Full Potential Adolescent Suicide :: Nationwide Children's Hospital

Adolescent Suicide Trends

In 2002, hanging and/or suffocation became the leading method of suicide nationally for females age 10 to 24. It is a violent method that has a high completion-to-attempt ratio.

  • In 2009, 11 percent of high school students nationally had made a plan in the past 12 months about how they would attempt suicide. (Centers for Disease Control and Prevention)

Since 2005, the rate of adolescent suicide in Franklin County has been higher than the United States rate.

  • *Deaths per 100,000 population in 15 to 24 age group.
  • Sources: Franklin County and Ohio: Ohio Department of Health Vital Statistics System, analyzed by Columbus Public Health Office of Assessment and Surveillance; U.S.: National Vital Statistics Reports

Medical Insights

“The mental health community is learning more about risk factors in youth suicide, and some effective interventions for high-risk youth have been identified. In Franklin County, we are rightly focused on preventing youth suicide by developing a  comprehensive approach that includes improving access to effective care for at-risk youth. We are making progress, but challenges remain.”

John V. Campo, MD, is chief of child and adolescent psychiatry and medical director of behavioral health at Nationwide Children’s Hospital and professor and chief of the division of child and adolescent psychiatry at The Ohio State University Medical Center.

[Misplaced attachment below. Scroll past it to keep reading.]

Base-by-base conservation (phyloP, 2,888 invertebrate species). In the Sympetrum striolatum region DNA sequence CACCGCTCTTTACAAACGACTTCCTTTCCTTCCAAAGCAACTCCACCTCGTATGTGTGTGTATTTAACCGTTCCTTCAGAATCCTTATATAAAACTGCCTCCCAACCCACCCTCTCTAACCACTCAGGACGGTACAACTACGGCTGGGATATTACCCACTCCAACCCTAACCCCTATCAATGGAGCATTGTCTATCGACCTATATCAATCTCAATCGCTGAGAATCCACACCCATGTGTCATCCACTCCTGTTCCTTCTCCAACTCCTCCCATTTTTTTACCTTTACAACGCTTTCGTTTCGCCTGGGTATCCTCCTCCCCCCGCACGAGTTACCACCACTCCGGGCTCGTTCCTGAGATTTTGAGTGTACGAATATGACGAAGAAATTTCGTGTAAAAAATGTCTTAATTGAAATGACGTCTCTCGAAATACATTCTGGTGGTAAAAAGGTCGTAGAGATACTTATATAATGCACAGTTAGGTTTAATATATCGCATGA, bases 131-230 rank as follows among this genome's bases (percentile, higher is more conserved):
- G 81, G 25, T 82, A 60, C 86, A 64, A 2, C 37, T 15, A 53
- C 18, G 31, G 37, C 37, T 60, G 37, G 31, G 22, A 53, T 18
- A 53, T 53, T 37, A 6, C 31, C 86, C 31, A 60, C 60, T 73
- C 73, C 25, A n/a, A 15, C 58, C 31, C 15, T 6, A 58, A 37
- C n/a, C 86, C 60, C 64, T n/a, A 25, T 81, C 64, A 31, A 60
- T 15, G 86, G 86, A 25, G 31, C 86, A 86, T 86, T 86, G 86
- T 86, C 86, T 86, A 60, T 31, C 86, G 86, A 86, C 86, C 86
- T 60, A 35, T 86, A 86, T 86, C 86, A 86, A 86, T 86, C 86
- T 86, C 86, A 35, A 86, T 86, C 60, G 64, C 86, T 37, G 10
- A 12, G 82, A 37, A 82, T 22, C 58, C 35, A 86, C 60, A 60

Independence Boosts Young Adult’s Mood, Self-Worth

Symone Wallace’s occasional bouts of depression don’t crush her, now that she doesn’t let the world’s weight settle on her shoulders.

In the 2008 Full Potential report, Symone told us about her severe depression. She considered overdosing on pills to escape a life that would be stressful for an adult, let alone a teenager. “I didn’t have much of a childhood,” Symone explains.

Now age 20, Symone surrounds herself with positive people when she feels depressed, and she refocuses problems to keep them in perspective.

Symone still has many responsibilities. She has her own apartment, attends college and supports herself with a full-time job. “I do have a lot on my plate. But I feel better now that I’m in control of my life and make my own decisions.”

Symone is majoring in psychology and thinking about becoming a high school guidance counselor to help teens struggling with their own issues. For now, Symone advises young people who hit bottom the way she did to realize there is always an answer. “It’s also important to let yourself worry about you instead of everyone else,” says Symone. “Once you can do that, things will get better.”

Community Insights

“Per capita, inpatient psychiatric hospital beds have decreased for children under age 18 and for adolescents age 18 to 24. Without sufficient inpatient resources, high-risk cases may be treated in an outpatient setting ill-equipped to handle the complexity of the risk. To expand the safety net locally, every child and adolescent who presents to Netcare receives a Suicide Risk Assessment developed specifically for that age group. This allows us to develop individualized treatment and safety plans for each at-risk youth identified to reduce and manage that risk.”

Staci Swenson, MA, MSW, LISW-S, is director of crisis services for Netcare Corporation.

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